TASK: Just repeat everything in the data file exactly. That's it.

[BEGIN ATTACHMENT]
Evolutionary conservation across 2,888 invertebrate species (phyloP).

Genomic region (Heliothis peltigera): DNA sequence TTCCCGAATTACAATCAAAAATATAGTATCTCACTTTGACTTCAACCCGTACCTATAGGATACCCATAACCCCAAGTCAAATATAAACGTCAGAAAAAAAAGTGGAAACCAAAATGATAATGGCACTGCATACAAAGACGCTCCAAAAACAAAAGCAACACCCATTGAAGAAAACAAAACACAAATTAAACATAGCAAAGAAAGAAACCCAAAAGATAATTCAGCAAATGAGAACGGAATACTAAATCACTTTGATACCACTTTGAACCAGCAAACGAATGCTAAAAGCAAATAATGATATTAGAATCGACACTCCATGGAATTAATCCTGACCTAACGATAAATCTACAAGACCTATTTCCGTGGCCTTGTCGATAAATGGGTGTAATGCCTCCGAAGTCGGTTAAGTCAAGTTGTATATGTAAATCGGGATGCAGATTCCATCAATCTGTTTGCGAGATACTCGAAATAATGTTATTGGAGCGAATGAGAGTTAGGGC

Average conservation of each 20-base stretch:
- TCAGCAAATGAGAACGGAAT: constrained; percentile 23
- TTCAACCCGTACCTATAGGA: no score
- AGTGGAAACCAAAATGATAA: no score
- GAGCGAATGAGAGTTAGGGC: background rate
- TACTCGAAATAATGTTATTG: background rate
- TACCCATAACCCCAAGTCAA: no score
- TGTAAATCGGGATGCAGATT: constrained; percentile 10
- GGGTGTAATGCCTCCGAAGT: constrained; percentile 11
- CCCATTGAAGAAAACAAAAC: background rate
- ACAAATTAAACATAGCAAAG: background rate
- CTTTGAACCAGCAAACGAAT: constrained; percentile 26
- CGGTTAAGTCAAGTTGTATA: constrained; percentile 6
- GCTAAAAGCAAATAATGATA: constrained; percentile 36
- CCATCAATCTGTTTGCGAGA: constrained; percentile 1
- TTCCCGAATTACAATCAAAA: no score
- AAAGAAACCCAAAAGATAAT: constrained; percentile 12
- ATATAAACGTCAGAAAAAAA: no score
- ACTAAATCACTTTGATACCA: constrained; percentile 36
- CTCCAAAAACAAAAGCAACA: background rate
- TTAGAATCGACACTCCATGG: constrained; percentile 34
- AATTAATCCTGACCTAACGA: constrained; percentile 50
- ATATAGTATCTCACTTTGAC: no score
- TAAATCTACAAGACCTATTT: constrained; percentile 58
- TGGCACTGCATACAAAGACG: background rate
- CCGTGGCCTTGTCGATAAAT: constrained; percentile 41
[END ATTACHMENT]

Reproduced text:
Evolutionary conservation across 2,888 invertebrate species (phyloP).

Genomic region (Heliothis peltigera): DNA sequence TTCCCGAATTACAATCAAAAATATAGTATCTCACTTTGACTTCAACCCGTACCTATAGGATACCCATAACCCCAAGTCAAATATAAACGTCAGAAAAAAAAGTGGAAACCAAAATGATAATGGCACTGCATACAAAGACGCTCCAAAAACAAAAGCAACACCCATTGAAGAAAACAAAACACAAATTAAACATAGCAAAGAAAGAAACCCAAAAGATAATTCAGCAAATGAGAACGGAATACTAAATCACTTTGATACCACTTTGAACCAGCAAACGAATGCTAAAAGCAAATAATGATATTAGAATCGACACTCCATGGAATTAATCCTGACCTAACGATAAATCTACAAGACCTATTTCCGTGGCCTTGTCGATAAATGGGTGTAATGCCTCCGAAGTCGGTTAAGTCAAGTTGTATATGTAAATCGGGATGCAGATTCCATCAATCTGTTTGCGAGATACTCGAAATAATGTTATTGGAGCGAATGAGAGTTAGGGC

Average conservation of each 20-base stretch:
- TCAGCAAATGAGAACGGAAT: constrained; percentile 23
- TTCAACCCGTACCTATAGGA: no score
- AGTGGAAACCAAAATGATAA: no score
- GAGCGAATGAGAGTTAGGGC: background rate
- TACTCGAAATAATGTTATTG: background rate
- TACCCATAACCCCAAGTCAA: no score
- TGTAAATCGGGATGCAGATT: constrained; percentile 10
- GGGTGTAATGCCTCCGAAGT: constrained; percentile 11
- CCCATTGAAGAAAACAAAAC: background rate
- ACAAATTAAACATAGCAAAG: background rate
- CTTTGAACCAGCAAACGAAT: constrained; percentile 26
- CGGTTAAGTCAAGTTGTATA: constrained; percentile 6
- GCTAAAAGCAAATAATGATA: constrained; percentile 36
- CCATCAATCTGTTTGCGAGA: constrained; percentile 1
- TTCCCGAATTACAATCAAAA: no score
- AAAGAAACCCAAAAGATAAT: constrained; percentile 12
- ATATAAACGTCAGAAAAAAA: no score
- ACTAAATCACTTTGATACCA: constrained; percentile 36
- CTCCAAAAACAAAAGCAACA: background rate
- TTAGAATCGACACTCCATGG: constrained; percentile 34
- AATTAATCCTGACCTAACGA: constrained; percentile 50
- ATATAGTATCTCACTTTGAC: no score
- TAAATCTACAAGACCTATTT: constrained; percentile 58
- TGGCACTGCATACAAAGACG: background rate
- CCGTGGCCTTGTCGATAAAT: constrained; percentile 41